China Cracks Down on Free Speech After News of Coronavirus Leaks


China’s online censors began scrubbing social media and shutting down messaging groups after an uncharacteristic period of online freedom in January.

Online discussions about the coronavirus and criticisms of local authorities’ handling of the crisis seemed to be unimpeded from Jan. 19 – Feb. 1, Reuters reported.

This past week, however, the Cyberspace Administration of China began to crack down on the period of liberation by shutting down WeChat groups and taking down social media posts, according to Chinese reporters.

Tech firms that refused to monitor online speech were also reprimanded.

“Xi Jinping has made it clear that he expects efforts to strengthen ‘the guidance of public opinion’ to be increased,” Fergus Ryan, an analyst at the Australian Strategic Policy Institute, said.

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“We’ve already seen around 300 more journalists dispatched to Wuhan and surrounding areas to report on the outbreak. It’s highly likely their brief is to paint a rosier picture of the government’s relief efforts rather than engage in any muckraking or critical reporting.”

Chinese President Xi Jinping has bolstered online censorship efforts in China, but questions of transparency around the coronavirus have created suspicion and mistrust.

This became evident after the passing of Li Wenliang, a Chinese doctor who was allegedly detained in China for trying to warn his fellow medics about the coronavirus outbreak and later died from the virus itself.

According to a notice sent to an online Chinese news outlet, seen by Reuters, editors were told they could report on Li’s death, but should “let the topic gradually die out from the hot search list, and guard against harmful information.”

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Li was an ophthalmologist at Wuhan Central Hospital who sent out a warning about the coronavirus to his colleagues on Dec. 30, according to the BBC.

Li had observed seven cases of a virus that looked like SARS, and he cautioned his fellow doctors to wear protective clothing to avoid possible infection.

The Public Security Bureau summoned Li four days later and forced him to sign a letter saying that he was “making false comments.” Seven other people were investigated as well for “spreading rumors.”

Authorities later apologized to the doctor for their actions.

During January’s period of online liberation, people heavily criticized the officials in Wuhan for reprimanding Li and the other people accused of “spreading rumors.”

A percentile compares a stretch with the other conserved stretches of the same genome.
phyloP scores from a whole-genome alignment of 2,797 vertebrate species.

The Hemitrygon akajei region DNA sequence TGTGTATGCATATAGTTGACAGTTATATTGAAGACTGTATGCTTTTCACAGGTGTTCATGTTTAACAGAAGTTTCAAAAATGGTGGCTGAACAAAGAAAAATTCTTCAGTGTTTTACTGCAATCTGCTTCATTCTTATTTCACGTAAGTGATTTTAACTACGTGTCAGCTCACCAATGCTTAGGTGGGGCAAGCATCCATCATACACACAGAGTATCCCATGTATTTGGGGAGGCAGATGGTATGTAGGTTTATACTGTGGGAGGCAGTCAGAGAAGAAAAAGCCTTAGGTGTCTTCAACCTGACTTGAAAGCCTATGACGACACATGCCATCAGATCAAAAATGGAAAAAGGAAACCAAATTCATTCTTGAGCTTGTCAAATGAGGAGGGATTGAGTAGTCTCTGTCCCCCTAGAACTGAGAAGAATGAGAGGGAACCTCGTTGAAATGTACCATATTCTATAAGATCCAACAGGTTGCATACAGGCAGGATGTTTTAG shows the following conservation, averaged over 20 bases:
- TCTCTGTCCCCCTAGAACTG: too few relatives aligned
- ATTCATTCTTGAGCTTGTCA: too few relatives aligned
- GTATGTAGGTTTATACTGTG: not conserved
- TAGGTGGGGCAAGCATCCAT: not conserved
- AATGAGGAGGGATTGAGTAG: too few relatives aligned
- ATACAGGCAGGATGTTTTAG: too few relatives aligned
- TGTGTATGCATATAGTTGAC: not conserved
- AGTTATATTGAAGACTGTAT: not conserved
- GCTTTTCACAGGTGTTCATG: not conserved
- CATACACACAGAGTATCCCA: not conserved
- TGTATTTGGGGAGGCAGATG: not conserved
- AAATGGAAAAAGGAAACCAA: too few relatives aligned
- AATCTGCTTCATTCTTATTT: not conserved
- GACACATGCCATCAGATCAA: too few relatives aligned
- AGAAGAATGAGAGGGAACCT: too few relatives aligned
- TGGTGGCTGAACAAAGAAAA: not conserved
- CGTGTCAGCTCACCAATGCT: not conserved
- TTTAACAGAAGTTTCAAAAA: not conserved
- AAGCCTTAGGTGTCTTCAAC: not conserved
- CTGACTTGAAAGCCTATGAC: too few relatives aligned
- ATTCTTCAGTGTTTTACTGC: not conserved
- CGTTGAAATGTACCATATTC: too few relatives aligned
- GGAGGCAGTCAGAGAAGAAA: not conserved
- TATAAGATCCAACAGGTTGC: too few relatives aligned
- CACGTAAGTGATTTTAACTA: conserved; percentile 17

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The CAC announced last week that is has punished websites and social media accounts for publishing commentary on the outbreak and asked platforms to control “harmful information” related to the coronavirus outbreak.

Chen Qiushi, a Chinese citizen journalist who had been reporting on the outbreak over Twitter, also disappeared last week, according to The Associated Press.

He had posted pictures and videos of corpses and people infected with the disease crammed into Wuhan hospitals.

According to CNN, Chen has been forced into quarantine.

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Erin Coates was an editor for The Western Journal for over two years before becoming a news writer. A University of Oregon graduate, Erin has conducted research in data journalism and contributed to various publications as a writer and editor.
Erin Coates was an editor for The Western Journal for over two years before becoming a news writer. She grew up in San Diego, California, proceeding to attend the University of Oregon and graduate with honors holding a degree in journalism. During her time in Oregon, Erin was an associate editor for Ethos Magazine and a freelance writer for Eugene Magazine. She has conducted research in data journalism, which has been published in the book “Data Journalism: Past, Present and Future.” Erin is an avid runner with a heart for encouraging young girls and has served as a coach for the organization Girls on the Run. As a writer and editor, Erin strives to promote social dialogue and tell the story of those around her.
Tucson, Arizona
Graduated with Honors
Bachelor of Arts in Journalism, University of Oregon
Books Written
Contributor for Data Journalism: Past, Present and Future
Prescott, Arizona
Languages Spoken
English, French
Topics of Expertise
Politics, Health, Entertainment, Faith